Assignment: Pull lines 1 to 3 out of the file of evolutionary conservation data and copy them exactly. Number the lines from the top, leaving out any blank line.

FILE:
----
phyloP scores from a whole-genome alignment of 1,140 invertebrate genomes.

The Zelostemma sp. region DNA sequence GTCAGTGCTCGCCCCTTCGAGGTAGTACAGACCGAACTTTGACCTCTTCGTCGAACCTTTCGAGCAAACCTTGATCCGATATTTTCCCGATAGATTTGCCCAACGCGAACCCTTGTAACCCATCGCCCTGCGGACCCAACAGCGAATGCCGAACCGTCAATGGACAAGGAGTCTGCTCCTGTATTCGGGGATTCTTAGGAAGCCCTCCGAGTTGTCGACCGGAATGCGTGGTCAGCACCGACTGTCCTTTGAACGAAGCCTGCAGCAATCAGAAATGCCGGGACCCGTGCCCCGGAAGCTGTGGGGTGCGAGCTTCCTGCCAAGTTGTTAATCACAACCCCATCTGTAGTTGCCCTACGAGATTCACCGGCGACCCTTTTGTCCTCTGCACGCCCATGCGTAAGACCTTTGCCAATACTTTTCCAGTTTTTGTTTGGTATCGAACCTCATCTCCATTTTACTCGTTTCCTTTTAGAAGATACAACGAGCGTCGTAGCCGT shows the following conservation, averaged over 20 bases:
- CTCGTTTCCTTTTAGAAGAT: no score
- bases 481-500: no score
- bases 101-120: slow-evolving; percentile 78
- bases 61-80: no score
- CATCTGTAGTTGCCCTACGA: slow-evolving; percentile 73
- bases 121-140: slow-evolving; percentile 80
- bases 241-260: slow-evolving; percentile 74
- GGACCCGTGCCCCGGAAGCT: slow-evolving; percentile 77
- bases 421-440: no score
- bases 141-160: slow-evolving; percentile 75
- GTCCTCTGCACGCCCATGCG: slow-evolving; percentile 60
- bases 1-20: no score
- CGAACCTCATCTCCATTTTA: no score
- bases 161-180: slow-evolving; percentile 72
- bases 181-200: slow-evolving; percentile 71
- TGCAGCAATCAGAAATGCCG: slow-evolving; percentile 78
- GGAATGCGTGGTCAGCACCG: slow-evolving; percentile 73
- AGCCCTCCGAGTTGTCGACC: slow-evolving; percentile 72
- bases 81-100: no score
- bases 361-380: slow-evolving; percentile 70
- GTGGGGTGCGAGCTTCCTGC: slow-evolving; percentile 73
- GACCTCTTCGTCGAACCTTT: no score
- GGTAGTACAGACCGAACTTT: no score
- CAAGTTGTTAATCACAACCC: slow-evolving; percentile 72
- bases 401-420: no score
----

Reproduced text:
phyloP scores from a whole-genome alignment of 1,140 invertebrate genomes.

The Zelostemma sp. region DNA sequence GTCAGTGCTCGCCCCTTCGAGGTAGTACAGACCGAACTTTGACCTCTTCGTCGAACCTTTCGAGCAAACCTTGATCCGATATTTTCCCGATAGATTTGCCCAACGCGAACCCTTGTAACCCATCGCCCTGCGGACCCAACAGCGAATGCCGAACCGTCAATGGACAAGGAGTCTGCTCCTGTATTCGGGGATTCTTAGGAAGCCCTCCGAGTTGTCGACCGGAATGCGTGGTCAGCACCGACTGTCCTTTGAACGAAGCCTGCAGCAATCAGAAATGCCGGGACCCGTGCCCCGGAAGCTGTGGGGTGCGAGCTTCCTGCCAAGTTGTTAATCACAACCCCATCTGTAGTTGCCCTACGAGATTCACCGGCGACCCTTTTGTCCTCTGCACGCCCATGCGTAAGACCTTTGCCAATACTTTTCCAGTTTTTGTTTGGTATCGAACCTCATCTCCATTTTACTCGTTTCCTTTTAGAAGATACAACGAGCGTCGTAGCCGT shows the following conservation, averaged over 20 bases:
- CTCGTTTCCTTTTAGAAGAT: no score